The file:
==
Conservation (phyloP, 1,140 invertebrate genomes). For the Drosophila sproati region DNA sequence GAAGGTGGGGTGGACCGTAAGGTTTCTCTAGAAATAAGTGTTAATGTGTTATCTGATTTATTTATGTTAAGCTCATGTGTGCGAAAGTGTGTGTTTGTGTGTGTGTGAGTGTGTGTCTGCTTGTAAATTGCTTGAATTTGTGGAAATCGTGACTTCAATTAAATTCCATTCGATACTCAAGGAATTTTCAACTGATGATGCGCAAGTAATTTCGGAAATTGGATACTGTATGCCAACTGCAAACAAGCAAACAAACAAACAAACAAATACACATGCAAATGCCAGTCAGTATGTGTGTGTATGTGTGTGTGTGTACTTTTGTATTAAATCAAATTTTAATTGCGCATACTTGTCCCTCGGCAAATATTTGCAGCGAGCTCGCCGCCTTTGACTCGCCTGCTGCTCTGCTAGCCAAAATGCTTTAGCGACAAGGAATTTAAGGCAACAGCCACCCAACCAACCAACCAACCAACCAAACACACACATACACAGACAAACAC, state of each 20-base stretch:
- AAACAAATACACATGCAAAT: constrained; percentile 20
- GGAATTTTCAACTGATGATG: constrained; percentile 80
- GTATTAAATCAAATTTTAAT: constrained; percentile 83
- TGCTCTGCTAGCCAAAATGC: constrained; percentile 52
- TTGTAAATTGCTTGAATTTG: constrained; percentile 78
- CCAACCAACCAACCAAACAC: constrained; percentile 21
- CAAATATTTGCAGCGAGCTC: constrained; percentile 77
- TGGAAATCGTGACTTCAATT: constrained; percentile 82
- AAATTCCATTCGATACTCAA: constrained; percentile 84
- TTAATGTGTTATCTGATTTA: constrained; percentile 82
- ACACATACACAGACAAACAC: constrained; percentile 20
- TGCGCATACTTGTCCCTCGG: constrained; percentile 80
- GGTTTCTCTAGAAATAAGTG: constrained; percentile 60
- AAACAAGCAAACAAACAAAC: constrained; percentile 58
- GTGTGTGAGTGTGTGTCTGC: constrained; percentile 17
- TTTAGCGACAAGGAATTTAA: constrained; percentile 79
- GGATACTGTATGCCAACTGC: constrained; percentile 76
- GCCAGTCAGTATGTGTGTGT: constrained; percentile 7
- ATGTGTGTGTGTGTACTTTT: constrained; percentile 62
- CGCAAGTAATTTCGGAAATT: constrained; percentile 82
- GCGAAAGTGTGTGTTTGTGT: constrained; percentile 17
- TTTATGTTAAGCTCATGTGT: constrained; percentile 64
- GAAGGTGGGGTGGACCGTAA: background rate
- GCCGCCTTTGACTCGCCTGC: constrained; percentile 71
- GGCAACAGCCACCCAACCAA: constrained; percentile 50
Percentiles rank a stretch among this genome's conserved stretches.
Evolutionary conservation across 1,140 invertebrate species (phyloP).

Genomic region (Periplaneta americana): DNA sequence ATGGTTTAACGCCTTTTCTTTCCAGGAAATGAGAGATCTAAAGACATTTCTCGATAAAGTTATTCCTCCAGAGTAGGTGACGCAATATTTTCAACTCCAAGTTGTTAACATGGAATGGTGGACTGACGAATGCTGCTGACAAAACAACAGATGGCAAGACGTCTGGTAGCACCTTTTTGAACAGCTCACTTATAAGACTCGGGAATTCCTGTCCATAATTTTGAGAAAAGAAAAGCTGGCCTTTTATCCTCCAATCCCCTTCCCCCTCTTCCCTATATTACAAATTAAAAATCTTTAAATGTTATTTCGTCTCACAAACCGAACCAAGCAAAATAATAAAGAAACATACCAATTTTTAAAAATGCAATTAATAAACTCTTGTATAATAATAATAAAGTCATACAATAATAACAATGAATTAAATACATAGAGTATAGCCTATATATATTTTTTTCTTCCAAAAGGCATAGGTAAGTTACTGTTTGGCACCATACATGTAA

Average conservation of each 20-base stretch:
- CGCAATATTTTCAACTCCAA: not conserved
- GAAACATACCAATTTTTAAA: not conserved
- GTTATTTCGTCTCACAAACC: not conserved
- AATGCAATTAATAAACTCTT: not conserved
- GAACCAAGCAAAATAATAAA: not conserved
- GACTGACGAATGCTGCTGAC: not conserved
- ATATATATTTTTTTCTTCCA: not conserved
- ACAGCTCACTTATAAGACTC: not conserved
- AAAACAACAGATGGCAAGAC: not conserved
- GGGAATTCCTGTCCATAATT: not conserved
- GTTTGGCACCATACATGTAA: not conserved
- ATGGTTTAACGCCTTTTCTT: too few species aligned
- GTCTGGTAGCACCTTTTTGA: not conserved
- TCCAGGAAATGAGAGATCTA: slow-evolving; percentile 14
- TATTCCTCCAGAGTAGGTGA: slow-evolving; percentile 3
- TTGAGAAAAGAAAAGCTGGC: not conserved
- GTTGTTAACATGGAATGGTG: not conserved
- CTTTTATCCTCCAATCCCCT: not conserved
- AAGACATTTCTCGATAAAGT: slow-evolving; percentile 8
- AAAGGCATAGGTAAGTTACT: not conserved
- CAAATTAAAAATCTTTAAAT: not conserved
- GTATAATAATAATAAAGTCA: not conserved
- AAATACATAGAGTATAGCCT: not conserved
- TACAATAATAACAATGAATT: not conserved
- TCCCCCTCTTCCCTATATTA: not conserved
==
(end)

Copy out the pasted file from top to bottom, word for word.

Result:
Conservation (phyloP, 1,140 invertebrate genomes). For the Drosophila sproati region DNA sequence GAAGGTGGGGTGGACCGTAAGGTTTCTCTAGAAATAAGTGTTAATGTGTTATCTGATTTATTTATGTTAAGCTCATGTGTGCGAAAGTGTGTGTTTGTGTGTGTGTGAGTGTGTGTCTGCTTGTAAATTGCTTGAATTTGTGGAAATCGTGACTTCAATTAAATTCCATTCGATACTCAAGGAATTTTCAACTGATGATGCGCAAGTAATTTCGGAAATTGGATACTGTATGCCAACTGCAAACAAGCAAACAAACAAACAAACAAATACACATGCAAATGCCAGTCAGTATGTGTGTGTATGTGTGTGTGTGTACTTTTGTATTAAATCAAATTTTAATTGCGCATACTTGTCCCTCGGCAAATATTTGCAGCGAGCTCGCCGCCTTTGACTCGCCTGCTGCTCTGCTAGCCAAAATGCTTTAGCGACAAGGAATTTAAGGCAACAGCCACCCAACCAACCAACCAACCAACCAAACACACACATACACAGACAAACAC, state of each 20-base stretch:
- AAACAAATACACATGCAAAT: constrained; percentile 20
- GGAATTTTCAACTGATGATG: constrained; percentile 80
- GTATTAAATCAAATTTTAAT: constrained; percentile 83
- TGCTCTGCTAGCCAAAATGC: constrained; percentile 52
- TTGTAAATTGCTTGAATTTG: constrained; percentile 78
- CCAACCAACCAACCAAACAC: constrained; percentile 21
- CAAATATTTGCAGCGAGCTC: constrained; percentile 77
- TGGAAATCGTGACTTCAATT: constrained; percentile 82
- AAATTCCATTCGATACTCAA: constrained; percentile 84
- TTAATGTGTTATCTGATTTA: constrained; percentile 82
- ACACATACACAGACAAACAC: constrained; percentile 20
- TGCGCATACTTGTCCCTCGG: constrained; percentile 80
- GGTTTCTCTAGAAATAAGTG: constrained; percentile 60
- AAACAAGCAAACAAACAAAC: constrained; percentile 58
- GTGTGTGAGTGTGTGTCTGC: constrained; percentile 17
- TTTAGCGACAAGGAATTTAA: constrained; percentile 79
- GGATACTGTATGCCAACTGC: constrained; percentile 76
- GCCAGTCAGTATGTGTGTGT: constrained; percentile 7
- ATGTGTGTGTGTGTACTTTT: constrained; percentile 62
- CGCAAGTAATTTCGGAAATT: constrained; percentile 82
- GCGAAAGTGTGTGTTTGTGT: constrained; percentile 17
- TTTATGTTAAGCTCATGTGT: constrained; percentile 64
- GAAGGTGGGGTGGACCGTAA: background rate
- GCCGCCTTTGACTCGCCTGC: constrained; percentile 71
- GGCAACAGCCACCCAACCAA: constrained; percentile 50
Percentiles rank a stretch among this genome's conserved stretches.
Evolutionary conservation across 1,140 invertebrate species (phyloP).

Genomic region (Periplaneta americana): DNA sequence ATGGTTTAACGCCTTTTCTTTCCAGGAAATGAGAGATCTAAAGACATTTCTCGATAAAGTTATTCCTCCAGAGTAGGTGACGCAATATTTTCAACTCCAAGTTGTTAACATGGAATGGTGGACTGACGAATGCTGCTGACAAAACAACAGATGGCAAGACGTCTGGTAGCACCTTTTTGAACAGCTCACTTATAAGACTCGGGAATTCCTGTCCATAATTTTGAGAAAAGAAAAGCTGGCCTTTTATCCTCCAATCCCCTTCCCCCTCTTCCCTATATTACAAATTAAAAATCTTTAAATGTTATTTCGTCTCACAAACCGAACCAAGCAAAATAATAAAGAAACATACCAATTTTTAAAAATGCAATTAATAAACTCTTGTATAATAATAATAAAGTCATACAATAATAACAATGAATTAAATACATAGAGTATAGCCTATATATATTTTTTTCTTCCAAAAGGCATAGGTAAGTTACTGTTTGGCACCATACATGTAA

Average conservation of each 20-base stretch:
- CGCAATATTTTCAACTCCAA: not conserved
- GAAACATACCAATTTTTAAA: not conserved
- GTTATTTCGTCTCACAAACC: not conserved
- AATGCAATTAATAAACTCTT: not conserved
- GAACCAAGCAAAATAATAAA: not conserved
- GACTGACGAATGCTGCTGAC: not conserved
- ATATATATTTTTTTCTTCCA: not conserved
- ACAGCTCACTTATAAGACTC: not conserved
- AAAACAACAGATGGCAAGAC: not conserved
- GGGAATTCCTGTCCATAATT: not conserved
- GTTTGGCACCATACATGTAA: not conserved
- ATGGTTTAACGCCTTTTCTT: too few species aligned
- GTCTGGTAGCACCTTTTTGA: not conserved
- TCCAGGAAATGAGAGATCTA: slow-evolving; percentile 14
- TATTCCTCCAGAGTAGGTGA: slow-evolving; percentile 3
- TTGAGAAAAGAAAAGCTGGC: not conserved
- GTTGTTAACATGGAATGGTG: not conserved
- CTTTTATCCTCCAATCCCCT: not conserved
- AAGACATTTCTCGATAAAGT: slow-evolving; percentile 8
- AAAGGCATAGGTAAGTTACT: not conserved
- CAAATTAAAAATCTTTAAAT: not conserved
- GTATAATAATAATAAAGTCA: not conserved
- AAATACATAGAGTATAGCCT: not conserved
- TACAATAATAACAATGAATT: not conserved
- TCCCCCTCTTCCCTATATTA: not conserved